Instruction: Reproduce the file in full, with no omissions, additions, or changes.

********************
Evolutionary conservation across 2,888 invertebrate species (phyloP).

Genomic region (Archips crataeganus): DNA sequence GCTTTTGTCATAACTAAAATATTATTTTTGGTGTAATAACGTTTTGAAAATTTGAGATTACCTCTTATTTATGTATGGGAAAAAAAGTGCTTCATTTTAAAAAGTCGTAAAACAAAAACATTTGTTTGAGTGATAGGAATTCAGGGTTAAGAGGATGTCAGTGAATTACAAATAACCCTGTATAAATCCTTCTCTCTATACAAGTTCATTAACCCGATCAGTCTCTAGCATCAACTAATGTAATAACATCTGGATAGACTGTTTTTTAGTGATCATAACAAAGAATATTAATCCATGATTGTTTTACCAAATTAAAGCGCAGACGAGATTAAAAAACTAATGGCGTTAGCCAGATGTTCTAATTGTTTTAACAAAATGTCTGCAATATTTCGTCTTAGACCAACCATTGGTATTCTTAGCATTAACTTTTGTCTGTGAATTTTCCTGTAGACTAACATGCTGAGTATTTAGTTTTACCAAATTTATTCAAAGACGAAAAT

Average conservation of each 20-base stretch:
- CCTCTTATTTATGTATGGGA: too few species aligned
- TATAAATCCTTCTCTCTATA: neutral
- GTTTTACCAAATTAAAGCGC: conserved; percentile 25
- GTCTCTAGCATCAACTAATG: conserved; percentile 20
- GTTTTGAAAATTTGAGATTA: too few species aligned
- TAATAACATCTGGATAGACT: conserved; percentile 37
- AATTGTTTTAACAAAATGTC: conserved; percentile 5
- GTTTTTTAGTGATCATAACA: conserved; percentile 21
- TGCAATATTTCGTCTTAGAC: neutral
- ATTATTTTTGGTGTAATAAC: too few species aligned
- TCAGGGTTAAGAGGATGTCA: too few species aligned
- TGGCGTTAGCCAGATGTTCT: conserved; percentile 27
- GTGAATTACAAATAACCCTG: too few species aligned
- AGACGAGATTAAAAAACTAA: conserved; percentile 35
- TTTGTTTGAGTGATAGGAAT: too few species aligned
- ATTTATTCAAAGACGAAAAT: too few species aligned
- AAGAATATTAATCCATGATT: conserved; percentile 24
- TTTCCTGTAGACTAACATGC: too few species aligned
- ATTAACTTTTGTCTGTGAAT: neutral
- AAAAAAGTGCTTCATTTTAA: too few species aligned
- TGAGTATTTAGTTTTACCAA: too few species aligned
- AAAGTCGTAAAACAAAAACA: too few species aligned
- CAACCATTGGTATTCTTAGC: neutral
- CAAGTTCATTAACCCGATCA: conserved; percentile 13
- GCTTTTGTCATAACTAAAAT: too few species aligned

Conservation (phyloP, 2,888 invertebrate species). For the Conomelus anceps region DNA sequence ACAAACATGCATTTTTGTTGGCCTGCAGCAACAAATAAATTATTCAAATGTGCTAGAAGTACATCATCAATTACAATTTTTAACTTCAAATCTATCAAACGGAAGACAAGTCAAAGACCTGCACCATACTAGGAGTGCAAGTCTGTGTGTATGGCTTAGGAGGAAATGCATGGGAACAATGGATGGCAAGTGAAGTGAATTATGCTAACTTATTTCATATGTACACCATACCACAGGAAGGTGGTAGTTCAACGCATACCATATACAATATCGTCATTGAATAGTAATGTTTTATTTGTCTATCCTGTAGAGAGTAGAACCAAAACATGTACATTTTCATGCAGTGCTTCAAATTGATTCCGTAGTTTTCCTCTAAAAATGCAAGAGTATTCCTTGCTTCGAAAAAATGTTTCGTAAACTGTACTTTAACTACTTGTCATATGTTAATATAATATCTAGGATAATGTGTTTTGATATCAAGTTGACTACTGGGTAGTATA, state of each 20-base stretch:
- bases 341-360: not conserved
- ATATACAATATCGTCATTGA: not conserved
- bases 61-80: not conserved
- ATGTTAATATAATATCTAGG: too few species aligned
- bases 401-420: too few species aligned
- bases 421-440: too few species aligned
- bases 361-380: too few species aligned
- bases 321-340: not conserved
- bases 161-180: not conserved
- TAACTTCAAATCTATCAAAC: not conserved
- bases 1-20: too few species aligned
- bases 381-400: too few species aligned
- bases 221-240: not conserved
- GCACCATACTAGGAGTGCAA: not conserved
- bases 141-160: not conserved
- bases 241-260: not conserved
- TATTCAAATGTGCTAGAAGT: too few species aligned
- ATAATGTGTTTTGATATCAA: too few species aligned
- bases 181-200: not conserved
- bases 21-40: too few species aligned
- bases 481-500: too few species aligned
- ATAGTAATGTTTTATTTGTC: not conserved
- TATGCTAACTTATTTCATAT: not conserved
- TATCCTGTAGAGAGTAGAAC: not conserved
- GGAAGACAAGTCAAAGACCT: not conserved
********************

Evolutionary conservation across 2,888 invertebrate species (phyloP).

Genomic region (Archips crataeganus): DNA sequence GCTTTTGTCATAACTAAAATATTATTTTTGGTGTAATAACGTTTTGAAAATTTGAGATTACCTCTTATTTATGTATGGGAAAAAAAGTGCTTCATTTTAAAAAGTCGTAAAACAAAAACATTTGTTTGAGTGATAGGAATTCAGGGTTAAGAGGATGTCAGTGAATTACAAATAACCCTGTATAAATCCTTCTCTCTATACAAGTTCATTAACCCGATCAGTCTCTAGCATCAACTAATGTAATAACATCTGGATAGACTGTTTTTTAGTGATCATAACAAAGAATATTAATCCATGATTGTTTTACCAAATTAAAGCGCAGACGAGATTAAAAAACTAATGGCGTTAGCCAGATGTTCTAATTGTTTTAACAAAATGTCTGCAATATTTCGTCTTAGACCAACCATTGGTATTCTTAGCATTAACTTTTGTCTGTGAATTTTCCTGTAGACTAACATGCTGAGTATTTAGTTTTACCAAATTTATTCAAAGACGAAAAT

Average conservation of each 20-base stretch:
- CCTCTTATTTATGTATGGGA: too few species aligned
- TATAAATCCTTCTCTCTATA: neutral
- GTTTTACCAAATTAAAGCGC: conserved; percentile 25
- GTCTCTAGCATCAACTAATG: conserved; percentile 20
- GTTTTGAAAATTTGAGATTA: too few species aligned
- TAATAACATCTGGATAGACT: conserved; percentile 37
- AATTGTTTTAACAAAATGTC: conserved; percentile 5
- GTTTTTTAGTGATCATAACA: conserved; percentile 21
- TGCAATATTTCGTCTTAGAC: neutral
- ATTATTTTTGGTGTAATAAC: too few species aligned
- TCAGGGTTAAGAGGATGTCA: too few species aligned
- TGGCGTTAGCCAGATGTTCT: conserved; percentile 27
- GTGAATTACAAATAACCCTG: too few species aligned
- AGACGAGATTAAAAAACTAA: conserved; percentile 35
- TTTGTTTGAGTGATAGGAAT: too few species aligned
- ATTTATTCAAAGACGAAAAT: too few species aligned
- AAGAATATTAATCCATGATT: conserved; percentile 24
- TTTCCTGTAGACTAACATGC: too few species aligned
- ATTAACTTTTGTCTGTGAAT: neutral
- AAAAAAGTGCTTCATTTTAA: too few species aligned
- TGAGTATTTAGTTTTACCAA: too few species aligned
- AAAGTCGTAAAACAAAAACA: too few species aligned
- CAACCATTGGTATTCTTAGC: neutral
- CAAGTTCATTAACCCGATCA: conserved; percentile 13
- GCTTTTGTCATAACTAAAAT: too few species aligned

Conservation (phyloP, 2,888 invertebrate species). For the Conomelus anceps region DNA sequence ACAAACATGCATTTTTGTTGGCCTGCAGCAACAAATAAATTATTCAAATGTGCTAGAAGTACATCATCAATTACAATTTTTAACTTCAAATCTATCAAACGGAAGACAAGTCAAAGACCTGCACCATACTAGGAGTGCAAGTCTGTGTGTATGGCTTAGGAGGAAATGCATGGGAACAATGGATGGCAAGTGAAGTGAATTATGCTAACTTATTTCATATGTACACCATACCACAGGAAGGTGGTAGTTCAACGCATACCATATACAATATCGTCATTGAATAGTAATGTTTTATTTGTCTATCCTGTAGAGAGTAGAACCAAAACATGTACATTTTCATGCAGTGCTTCAAATTGATTCCGTAGTTTTCCTCTAAAAATGCAAGAGTATTCCTTGCTTCGAAAAAATGTTTCGTAAACTGTACTTTAACTACTTGTCATATGTTAATATAATATCTAGGATAATGTGTTTTGATATCAAGTTGACTACTGGGTAGTATA, state of each 20-base stretch:
- bases 341-360: not conserved
- ATATACAATATCGTCATTGA: not conserved
- bases 61-80: not conserved
- ATGTTAATATAATATCTAGG: too few species aligned
- bases 401-420: too few species aligned
- bases 421-440: too few species aligned
- bases 361-380: too few species aligned
- bases 321-340: not conserved
- bases 161-180: not conserved
- TAACTTCAAATCTATCAAAC: not conserved
- bases 1-20: too few species aligned
- bases 381-400: too few species aligned
- bases 221-240: not conserved
- GCACCATACTAGGAGTGCAA: not conserved
- bases 141-160: not conserved
- bases 241-260: not conserved
- TATTCAAATGTGCTAGAAGT: too few species aligned
- ATAATGTGTTTTGATATCAA: too few species aligned
- bases 181-200: not conserved
- bases 21-40: too few species aligned
- bases 481-500: too few species aligned
- ATAGTAATGTTTTATTTGTC: not conserved
- TATGCTAACTTATTTCATAT: not conserved
- TATCCTGTAGAGAGTAGAAC: not conserved
- GGAAGACAAGTCAAAGACCT: not conserved